At last Thursday’s Republican debate Donald Trump offered barely veiled admiration for the “strong, powerful government” of Communist China that “kept down the riot” of thousands of unarmed citizens demonstrating for democracy in 1989’s Tiananmen Square massacre. Though the number of civilians murdered by the government’s troops and tanks will likely always be unknown, it’s estimated at anywhere between hundreds and thousands. World history knows the atrocity as the “Tiananmen Square Massacre” but the Communists have always tried to minimize the horror by calling it a “riot;” just what Donald Trump calls it.
This wasn’t a matter of suppressing a “riot,” but of savagely extinguishing a subjugated people’s yearning for liberty, a yearning never actively revived as we approach the event’s 27th anniversary in June. At the time, the picture of a lone young man standing helplessly in front of a column of tanks about to bear down on him was on front pages worldwide. Freedom-lovers all over the globe mourned the massacre, many governments condemned China, and the U.S. instituted economic and diplomatic sanctions for a time. The doomed efforts of the Chinese to liberate themselves from tyranny will forever be remembered as one of those iconic events that defines man’s historic quest for freedom and human rights.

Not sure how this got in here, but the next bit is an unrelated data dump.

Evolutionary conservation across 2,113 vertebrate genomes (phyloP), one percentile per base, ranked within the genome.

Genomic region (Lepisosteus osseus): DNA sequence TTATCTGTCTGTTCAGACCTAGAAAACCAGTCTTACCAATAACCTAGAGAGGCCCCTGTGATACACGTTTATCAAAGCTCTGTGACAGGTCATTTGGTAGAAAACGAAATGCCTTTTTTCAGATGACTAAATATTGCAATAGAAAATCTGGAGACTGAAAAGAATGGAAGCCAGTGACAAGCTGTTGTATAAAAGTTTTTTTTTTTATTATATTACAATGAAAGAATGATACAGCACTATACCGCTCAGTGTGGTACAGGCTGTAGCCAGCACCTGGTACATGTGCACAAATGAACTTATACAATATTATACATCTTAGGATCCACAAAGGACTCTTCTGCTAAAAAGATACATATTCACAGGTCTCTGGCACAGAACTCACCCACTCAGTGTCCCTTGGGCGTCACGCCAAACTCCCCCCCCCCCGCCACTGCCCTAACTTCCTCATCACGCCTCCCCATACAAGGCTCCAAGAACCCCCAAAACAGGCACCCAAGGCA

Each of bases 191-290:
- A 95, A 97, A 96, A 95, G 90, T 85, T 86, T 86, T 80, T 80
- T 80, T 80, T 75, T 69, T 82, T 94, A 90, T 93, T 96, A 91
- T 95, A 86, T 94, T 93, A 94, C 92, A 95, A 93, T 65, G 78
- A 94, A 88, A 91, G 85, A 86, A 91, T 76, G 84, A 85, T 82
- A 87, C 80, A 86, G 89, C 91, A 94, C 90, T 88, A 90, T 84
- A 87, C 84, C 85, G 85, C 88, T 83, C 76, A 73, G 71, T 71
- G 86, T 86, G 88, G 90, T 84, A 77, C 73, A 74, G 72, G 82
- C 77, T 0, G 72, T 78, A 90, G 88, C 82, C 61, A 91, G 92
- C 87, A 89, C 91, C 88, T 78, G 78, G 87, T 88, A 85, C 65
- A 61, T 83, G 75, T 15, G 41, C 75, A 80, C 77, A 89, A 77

But when Trump talked about the “riot” in a Playboy Magazine interview just a year after the outrage, his emphasis wasn’t on the government’s savagery or the bravery of the dead, but on the “strength” of the murdering dictatorship. “The Chinese government almost blew it,” he told Playboy. “Then they were vicious, they were horrible, but they put it down with strength. That shows you the power of strength…”
So although what they did was vicious and horrible, according to Trump if they hadn’t annihilated their political opposition with lethal military force against their own people they would somehow have blown it. They would have shown weakness. In Trump’s mind, a successful government must assert itself with strength and power no matter how violent.